Dear Mr. Premack: My son has just married, and he and his wife
purchased their first home. They have a sizeable mortgage. Unlike them, my
husband and I who have been married over 30 years now have finished paying
off our house and own it free and clear. We told them that now that they
have a house they need to see a lawyer about Wills but they think the
mortgage means they don’t really own the house until it is paid off like
ours. How do mortgages affect home ownership, and should they have Wills
in case either of them should be in an accident? – H.Z.
people buy a home, they need to borrow the money to pay for the home. The
transaction is between three parties: the seller, the buyer and the
lender. In exchange for full payment of the home’s value, the seller signs
a deed making the buyer the new homeowner. But to get the money to pay the
seller, the buyer had to borrow the money from the lender. The lender
requires the buyer to sign a promissory note and a deed of trust (which is
the legal label for what many people casually call a mortgage).
The promissory note contains the terms of the loan. The deed of trust is a
security instrument which gives the lender authority to foreclose on the
house if the loan is not repaid (or if other conditions are not met, like
keeping the home insured and the taxes paid). Thus, although your son and
his wife have a mortgage they are indeed owners of their home, even though
they agreed to give a lien against the house to secure repayment of the
purchase money loan.
They own their home. You own your home,
albeit free from the mortgage lien burdening their home. You each have a
deed to your home recorded with the county clerk that says you own it.
Almost universally, when a husband and wife own a home in Texas, the deed
makes them joint tenants, and their ownership interest is held as
community property. Almost universally, the deed does not contain any
wording about what should happen if one of the spouse-owners should die.
If you assume that when your spouse dies you simply continue as
owner of the entire home, you may be very wrong. True, there is a Texas
statute that says when one spouse dies the other spouse receives title to
the community property. But that is conditional. It only happens that way
if 1) there are no children from any prior marriage, and 2) if the
surviving spouse jumps through many legal hoops to prove that he/she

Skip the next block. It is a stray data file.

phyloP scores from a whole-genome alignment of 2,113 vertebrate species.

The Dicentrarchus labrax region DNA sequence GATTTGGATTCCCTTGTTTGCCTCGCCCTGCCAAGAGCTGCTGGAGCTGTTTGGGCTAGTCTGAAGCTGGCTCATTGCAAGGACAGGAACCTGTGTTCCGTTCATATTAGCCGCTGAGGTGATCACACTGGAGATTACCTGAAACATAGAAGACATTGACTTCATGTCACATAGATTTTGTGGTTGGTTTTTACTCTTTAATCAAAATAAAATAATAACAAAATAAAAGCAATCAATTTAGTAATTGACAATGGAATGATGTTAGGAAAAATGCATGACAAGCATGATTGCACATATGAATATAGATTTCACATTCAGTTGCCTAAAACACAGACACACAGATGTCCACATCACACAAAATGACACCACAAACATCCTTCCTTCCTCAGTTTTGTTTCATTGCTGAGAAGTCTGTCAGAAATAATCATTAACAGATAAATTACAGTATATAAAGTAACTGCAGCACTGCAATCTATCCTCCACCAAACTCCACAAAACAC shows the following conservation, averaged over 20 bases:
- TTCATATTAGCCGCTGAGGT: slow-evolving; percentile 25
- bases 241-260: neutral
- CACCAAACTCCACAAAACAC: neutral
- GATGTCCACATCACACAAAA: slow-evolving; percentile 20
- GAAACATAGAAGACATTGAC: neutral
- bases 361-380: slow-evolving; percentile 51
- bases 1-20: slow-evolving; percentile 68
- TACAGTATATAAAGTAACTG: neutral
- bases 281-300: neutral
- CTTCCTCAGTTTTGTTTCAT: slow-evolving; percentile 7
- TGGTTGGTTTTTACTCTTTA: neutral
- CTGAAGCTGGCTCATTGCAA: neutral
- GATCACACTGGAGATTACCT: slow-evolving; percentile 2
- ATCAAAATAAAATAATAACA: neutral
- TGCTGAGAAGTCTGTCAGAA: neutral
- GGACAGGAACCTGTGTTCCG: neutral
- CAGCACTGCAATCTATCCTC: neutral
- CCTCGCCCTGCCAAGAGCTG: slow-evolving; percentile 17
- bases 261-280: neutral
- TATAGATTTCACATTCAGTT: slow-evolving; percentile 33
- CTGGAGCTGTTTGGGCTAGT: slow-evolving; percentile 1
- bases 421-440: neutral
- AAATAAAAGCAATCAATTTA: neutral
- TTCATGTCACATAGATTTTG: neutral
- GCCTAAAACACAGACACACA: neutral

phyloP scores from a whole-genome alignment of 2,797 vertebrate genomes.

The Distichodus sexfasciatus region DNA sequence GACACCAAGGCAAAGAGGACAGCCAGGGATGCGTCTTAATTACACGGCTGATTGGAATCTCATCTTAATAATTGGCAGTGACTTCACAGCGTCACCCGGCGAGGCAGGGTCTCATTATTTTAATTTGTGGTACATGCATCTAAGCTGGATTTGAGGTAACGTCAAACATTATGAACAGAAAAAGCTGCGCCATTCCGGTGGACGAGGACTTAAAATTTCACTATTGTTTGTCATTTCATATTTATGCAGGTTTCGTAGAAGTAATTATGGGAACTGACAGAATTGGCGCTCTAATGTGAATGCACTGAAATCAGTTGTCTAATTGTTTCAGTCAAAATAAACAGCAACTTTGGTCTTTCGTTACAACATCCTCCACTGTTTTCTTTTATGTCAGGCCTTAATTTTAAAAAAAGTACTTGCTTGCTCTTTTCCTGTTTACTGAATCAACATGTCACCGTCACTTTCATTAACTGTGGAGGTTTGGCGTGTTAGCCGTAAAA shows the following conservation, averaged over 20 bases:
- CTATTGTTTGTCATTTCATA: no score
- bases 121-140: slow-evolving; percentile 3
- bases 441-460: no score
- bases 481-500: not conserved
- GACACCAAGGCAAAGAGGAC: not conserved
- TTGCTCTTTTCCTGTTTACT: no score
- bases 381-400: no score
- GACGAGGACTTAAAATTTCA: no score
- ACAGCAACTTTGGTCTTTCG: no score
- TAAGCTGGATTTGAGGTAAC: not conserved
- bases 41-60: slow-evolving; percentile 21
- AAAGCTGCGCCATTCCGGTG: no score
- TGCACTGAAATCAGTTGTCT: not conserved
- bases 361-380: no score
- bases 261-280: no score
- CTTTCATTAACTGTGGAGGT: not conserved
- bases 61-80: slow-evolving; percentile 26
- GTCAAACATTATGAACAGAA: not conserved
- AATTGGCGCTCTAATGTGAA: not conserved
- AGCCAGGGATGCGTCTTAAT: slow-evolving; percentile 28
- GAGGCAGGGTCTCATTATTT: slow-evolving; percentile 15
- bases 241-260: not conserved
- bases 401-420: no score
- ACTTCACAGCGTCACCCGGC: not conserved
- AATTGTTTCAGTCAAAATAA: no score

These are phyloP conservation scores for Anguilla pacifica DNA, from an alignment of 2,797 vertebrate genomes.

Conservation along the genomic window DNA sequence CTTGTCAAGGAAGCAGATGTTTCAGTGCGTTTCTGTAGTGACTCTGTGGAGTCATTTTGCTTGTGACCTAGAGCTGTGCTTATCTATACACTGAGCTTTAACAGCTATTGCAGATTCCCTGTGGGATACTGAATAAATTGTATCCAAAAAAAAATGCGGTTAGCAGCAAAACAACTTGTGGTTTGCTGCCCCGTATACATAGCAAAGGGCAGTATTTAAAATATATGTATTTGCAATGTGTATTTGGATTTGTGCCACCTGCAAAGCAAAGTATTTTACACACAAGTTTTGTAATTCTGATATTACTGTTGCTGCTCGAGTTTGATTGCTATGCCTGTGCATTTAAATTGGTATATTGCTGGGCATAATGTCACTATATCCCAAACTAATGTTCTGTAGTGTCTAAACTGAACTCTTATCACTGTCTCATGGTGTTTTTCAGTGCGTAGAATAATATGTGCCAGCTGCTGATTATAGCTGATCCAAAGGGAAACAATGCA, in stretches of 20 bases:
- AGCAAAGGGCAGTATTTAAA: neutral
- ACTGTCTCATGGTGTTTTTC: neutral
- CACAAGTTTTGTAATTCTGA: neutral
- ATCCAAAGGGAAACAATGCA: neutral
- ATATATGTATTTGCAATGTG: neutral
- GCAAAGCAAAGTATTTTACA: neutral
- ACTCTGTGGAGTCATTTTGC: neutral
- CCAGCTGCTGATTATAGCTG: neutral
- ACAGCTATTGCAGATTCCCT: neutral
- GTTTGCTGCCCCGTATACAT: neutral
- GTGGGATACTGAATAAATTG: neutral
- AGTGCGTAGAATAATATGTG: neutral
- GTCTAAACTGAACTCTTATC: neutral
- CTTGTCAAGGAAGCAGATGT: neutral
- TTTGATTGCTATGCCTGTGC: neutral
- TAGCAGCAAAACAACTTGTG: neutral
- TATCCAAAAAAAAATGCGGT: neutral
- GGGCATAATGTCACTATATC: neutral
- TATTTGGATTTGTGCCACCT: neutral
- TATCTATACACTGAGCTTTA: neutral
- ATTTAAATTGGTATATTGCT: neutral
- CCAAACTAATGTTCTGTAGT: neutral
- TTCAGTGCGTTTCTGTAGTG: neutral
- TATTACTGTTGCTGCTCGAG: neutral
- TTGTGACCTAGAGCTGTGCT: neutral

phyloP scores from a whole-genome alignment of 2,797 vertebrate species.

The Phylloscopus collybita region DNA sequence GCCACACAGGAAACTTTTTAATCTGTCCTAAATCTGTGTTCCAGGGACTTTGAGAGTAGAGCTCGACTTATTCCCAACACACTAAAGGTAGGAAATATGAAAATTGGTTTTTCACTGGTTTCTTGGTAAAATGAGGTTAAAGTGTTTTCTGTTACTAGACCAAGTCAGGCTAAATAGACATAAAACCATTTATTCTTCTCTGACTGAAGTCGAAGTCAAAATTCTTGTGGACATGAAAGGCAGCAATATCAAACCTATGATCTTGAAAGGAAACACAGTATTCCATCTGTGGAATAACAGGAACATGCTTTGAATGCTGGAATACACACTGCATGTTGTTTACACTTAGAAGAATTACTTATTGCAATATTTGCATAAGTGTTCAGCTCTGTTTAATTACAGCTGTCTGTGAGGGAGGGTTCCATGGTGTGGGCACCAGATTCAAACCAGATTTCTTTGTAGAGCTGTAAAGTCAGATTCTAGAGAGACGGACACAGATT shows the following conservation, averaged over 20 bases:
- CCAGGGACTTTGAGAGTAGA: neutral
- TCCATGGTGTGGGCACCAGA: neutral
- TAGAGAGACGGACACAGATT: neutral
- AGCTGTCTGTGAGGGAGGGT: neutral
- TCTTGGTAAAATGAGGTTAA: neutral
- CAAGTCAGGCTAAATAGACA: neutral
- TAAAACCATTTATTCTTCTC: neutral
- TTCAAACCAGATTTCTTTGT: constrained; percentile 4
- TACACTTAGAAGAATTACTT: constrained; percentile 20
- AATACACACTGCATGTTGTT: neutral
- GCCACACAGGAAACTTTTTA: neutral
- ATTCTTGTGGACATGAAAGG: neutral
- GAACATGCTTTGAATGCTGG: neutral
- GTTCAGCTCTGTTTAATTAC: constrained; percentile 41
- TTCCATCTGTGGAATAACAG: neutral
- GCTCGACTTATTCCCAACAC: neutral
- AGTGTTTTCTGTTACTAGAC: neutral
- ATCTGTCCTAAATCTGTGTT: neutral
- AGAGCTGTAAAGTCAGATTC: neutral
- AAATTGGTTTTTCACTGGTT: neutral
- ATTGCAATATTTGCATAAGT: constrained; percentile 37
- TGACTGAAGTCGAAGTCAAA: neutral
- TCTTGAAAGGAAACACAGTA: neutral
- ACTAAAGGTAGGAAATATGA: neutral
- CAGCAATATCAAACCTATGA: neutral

should become the legal owner. Nothing is automatic. Title does not
transfer by itself, and the legal proceeding to establish ownership for
the surviving spouse can be slow and expensive.
The legal outcome
is much better when a homeowner has a Will (or a trust, or other legally
binding transfer arrangements). If you own a home, you should have a
legally binding document (usually a Will) that states to whom you want
your share of the house to pass if you die. Period. To be a responsible
adult you simply must address this issue.
The Will is only as
good as the words it contains. Every day you go to work, giving your best
efforts and your precious time. Then you get a paycheck, and you spend a
large part of that paycheck on your house payment. To keep the house, you
must work to earn the money to pay the lender. Your equity in the house
grows as you make the payments. Your house has value, and if you die that
value must be preserved and passed to your selected heir under the wording
in your Will.
Because the wording of your Will matters, you
should always go to a real live qualified Texas lawyer. Do not make a Will
online unless that online service connects you directly with a real live
qualified Texas lawyer. Services like LegalZoom fail in almost every way
(they are cheap because you are getting legal services from a computer
program, not from a lawyer). If your home is important to you, if the time
you spend earning the money to pay for the home is important to you, if
you want to protect your spouse in case of your death, then you need to
see a real live qualified Texas lawyer and make a valid, effective Texas
Will as soon as possible.